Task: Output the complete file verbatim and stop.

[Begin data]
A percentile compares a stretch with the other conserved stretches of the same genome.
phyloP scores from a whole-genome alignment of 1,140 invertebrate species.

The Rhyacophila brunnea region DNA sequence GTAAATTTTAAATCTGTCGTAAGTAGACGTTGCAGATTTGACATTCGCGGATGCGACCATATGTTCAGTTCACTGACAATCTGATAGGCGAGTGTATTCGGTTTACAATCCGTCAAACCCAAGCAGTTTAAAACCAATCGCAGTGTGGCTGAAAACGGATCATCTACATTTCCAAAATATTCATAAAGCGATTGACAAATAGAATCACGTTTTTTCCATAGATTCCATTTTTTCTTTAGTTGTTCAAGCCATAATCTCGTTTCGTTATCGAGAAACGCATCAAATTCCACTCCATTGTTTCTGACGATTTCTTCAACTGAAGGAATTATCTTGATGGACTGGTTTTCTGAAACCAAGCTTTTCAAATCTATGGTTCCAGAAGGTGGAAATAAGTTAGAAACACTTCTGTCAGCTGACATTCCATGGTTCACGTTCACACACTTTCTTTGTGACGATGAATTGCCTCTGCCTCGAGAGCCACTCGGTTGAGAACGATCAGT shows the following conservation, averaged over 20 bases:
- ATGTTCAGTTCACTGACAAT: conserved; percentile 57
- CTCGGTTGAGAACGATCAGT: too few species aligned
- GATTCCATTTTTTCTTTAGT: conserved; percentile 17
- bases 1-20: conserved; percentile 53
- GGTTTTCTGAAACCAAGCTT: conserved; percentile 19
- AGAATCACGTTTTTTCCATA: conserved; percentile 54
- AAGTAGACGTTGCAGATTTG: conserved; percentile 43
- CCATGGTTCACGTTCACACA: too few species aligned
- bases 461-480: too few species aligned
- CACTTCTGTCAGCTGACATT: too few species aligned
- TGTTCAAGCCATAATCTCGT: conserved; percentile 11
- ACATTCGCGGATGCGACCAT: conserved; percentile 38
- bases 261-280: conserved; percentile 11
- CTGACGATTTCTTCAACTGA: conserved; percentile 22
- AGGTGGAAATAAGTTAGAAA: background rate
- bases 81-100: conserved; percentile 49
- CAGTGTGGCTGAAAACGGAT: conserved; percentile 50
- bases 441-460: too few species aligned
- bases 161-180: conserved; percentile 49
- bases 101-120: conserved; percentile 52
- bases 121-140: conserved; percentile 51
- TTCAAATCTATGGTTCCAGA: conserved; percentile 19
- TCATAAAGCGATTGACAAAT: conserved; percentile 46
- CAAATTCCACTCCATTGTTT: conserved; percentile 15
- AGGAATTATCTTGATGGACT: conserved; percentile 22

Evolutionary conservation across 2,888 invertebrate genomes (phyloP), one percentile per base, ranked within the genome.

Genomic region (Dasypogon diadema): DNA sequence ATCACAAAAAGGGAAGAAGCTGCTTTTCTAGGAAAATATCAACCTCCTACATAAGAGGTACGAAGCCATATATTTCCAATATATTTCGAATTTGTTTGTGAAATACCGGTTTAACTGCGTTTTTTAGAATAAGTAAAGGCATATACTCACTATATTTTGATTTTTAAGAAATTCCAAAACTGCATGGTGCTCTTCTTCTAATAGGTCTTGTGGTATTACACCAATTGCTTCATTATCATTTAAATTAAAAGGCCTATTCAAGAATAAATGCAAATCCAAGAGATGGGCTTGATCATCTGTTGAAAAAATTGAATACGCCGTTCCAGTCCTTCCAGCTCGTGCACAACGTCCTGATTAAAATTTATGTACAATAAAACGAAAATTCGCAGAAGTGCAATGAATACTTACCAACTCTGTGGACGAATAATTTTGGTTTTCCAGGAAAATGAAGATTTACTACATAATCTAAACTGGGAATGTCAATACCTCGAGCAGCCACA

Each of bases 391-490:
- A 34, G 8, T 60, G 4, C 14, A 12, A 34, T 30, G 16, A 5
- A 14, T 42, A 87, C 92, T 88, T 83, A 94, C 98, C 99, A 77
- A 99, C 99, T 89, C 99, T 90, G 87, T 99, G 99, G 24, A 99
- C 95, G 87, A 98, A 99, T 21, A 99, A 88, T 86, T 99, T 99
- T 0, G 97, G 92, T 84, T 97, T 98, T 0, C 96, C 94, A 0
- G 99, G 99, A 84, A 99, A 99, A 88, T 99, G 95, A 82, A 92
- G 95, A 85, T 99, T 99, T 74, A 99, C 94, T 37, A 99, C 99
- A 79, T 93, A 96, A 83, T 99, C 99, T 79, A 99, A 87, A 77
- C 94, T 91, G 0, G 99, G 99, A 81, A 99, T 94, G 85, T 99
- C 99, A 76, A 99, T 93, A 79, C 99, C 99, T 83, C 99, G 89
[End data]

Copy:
A percentile compares a stretch with the other conserved stretches of the same genome.
phyloP scores from a whole-genome alignment of 1,140 invertebrate species.

The Rhyacophila brunnea region DNA sequence GTAAATTTTAAATCTGTCGTAAGTAGACGTTGCAGATTTGACATTCGCGGATGCGACCATATGTTCAGTTCACTGACAATCTGATAGGCGAGTGTATTCGGTTTACAATCCGTCAAACCCAAGCAGTTTAAAACCAATCGCAGTGTGGCTGAAAACGGATCATCTACATTTCCAAAATATTCATAAAGCGATTGACAAATAGAATCACGTTTTTTCCATAGATTCCATTTTTTCTTTAGTTGTTCAAGCCATAATCTCGTTTCGTTATCGAGAAACGCATCAAATTCCACTCCATTGTTTCTGACGATTTCTTCAACTGAAGGAATTATCTTGATGGACTGGTTTTCTGAAACCAAGCTTTTCAAATCTATGGTTCCAGAAGGTGGAAATAAGTTAGAAACACTTCTGTCAGCTGACATTCCATGGTTCACGTTCACACACTTTCTTTGTGACGATGAATTGCCTCTGCCTCGAGAGCCACTCGGTTGAGAACGATCAGT shows the following conservation, averaged over 20 bases:
- ATGTTCAGTTCACTGACAAT: conserved; percentile 57
- CTCGGTTGAGAACGATCAGT: too few species aligned
- GATTCCATTTTTTCTTTAGT: conserved; percentile 17
- bases 1-20: conserved; percentile 53
- GGTTTTCTGAAACCAAGCTT: conserved; percentile 19
- AGAATCACGTTTTTTCCATA: conserved; percentile 54
- AAGTAGACGTTGCAGATTTG: conserved; percentile 43
- CCATGGTTCACGTTCACACA: too few species aligned
- bases 461-480: too few species aligned
- CACTTCTGTCAGCTGACATT: too few species aligned
- TGTTCAAGCCATAATCTCGT: conserved; percentile 11
- ACATTCGCGGATGCGACCAT: conserved; percentile 38
- bases 261-280: conserved; percentile 11
- CTGACGATTTCTTCAACTGA: conserved; percentile 22
- AGGTGGAAATAAGTTAGAAA: background rate
- bases 81-100: conserved; percentile 49
- CAGTGTGGCTGAAAACGGAT: conserved; percentile 50
- bases 441-460: too few species aligned
- bases 161-180: conserved; percentile 49
- bases 101-120: conserved; percentile 52
- bases 121-140: conserved; percentile 51
- TTCAAATCTATGGTTCCAGA: conserved; percentile 19
- TCATAAAGCGATTGACAAAT: conserved; percentile 46
- CAAATTCCACTCCATTGTTT: conserved; percentile 15
- AGGAATTATCTTGATGGACT: conserved; percentile 22

Evolutionary conservation across 2,888 invertebrate genomes (phyloP), one percentile per base, ranked within the genome.

Genomic region (Dasypogon diadema): DNA sequence ATCACAAAAAGGGAAGAAGCTGCTTTTCTAGGAAAATATCAACCTCCTACATAAGAGGTACGAAGCCATATATTTCCAATATATTTCGAATTTGTTTGTGAAATACCGGTTTAACTGCGTTTTTTAGAATAAGTAAAGGCATATACTCACTATATTTTGATTTTTAAGAAATTCCAAAACTGCATGGTGCTCTTCTTCTAATAGGTCTTGTGGTATTACACCAATTGCTTCATTATCATTTAAATTAAAAGGCCTATTCAAGAATAAATGCAAATCCAAGAGATGGGCTTGATCATCTGTTGAAAAAATTGAATACGCCGTTCCAGTCCTTCCAGCTCGTGCACAACGTCCTGATTAAAATTTATGTACAATAAAACGAAAATTCGCAGAAGTGCAATGAATACTTACCAACTCTGTGGACGAATAATTTTGGTTTTCCAGGAAAATGAAGATTTACTACATAATCTAAACTGGGAATGTCAATACCTCGAGCAGCCACA

Each of bases 391-490:
- A 34, G 8, T 60, G 4, C 14, A 12, A 34, T 30, G 16, A 5
- A 14, T 42, A 87, C 92, T 88, T 83, A 94, C 98, C 99, A 77
- A 99, C 99, T 89, C 99, T 90, G 87, T 99, G 99, G 24, A 99
- C 95, G 87, A 98, A 99, T 21, A 99, A 88, T 86, T 99, T 99
- T 0, G 97, G 92, T 84, T 97, T 98, T 0, C 96, C 94, A 0
- G 99, G 99, A 84, A 99, A 99, A 88, T 99, G 95, A 82, A 92
- G 95, A 85, T 99, T 99, T 74, A 99, C 94, T 37, A 99, C 99
- A 79, T 93, A 96, A 83, T 99, C 99, T 79, A 99, A 87, A 77
- C 94, T 91, G 0, G 99, G 99, A 81, A 99, T 94, G 85, T 99
- C 99, A 76, A 99, T 93, A 79, C 99, C 99, T 83, C 99, G 89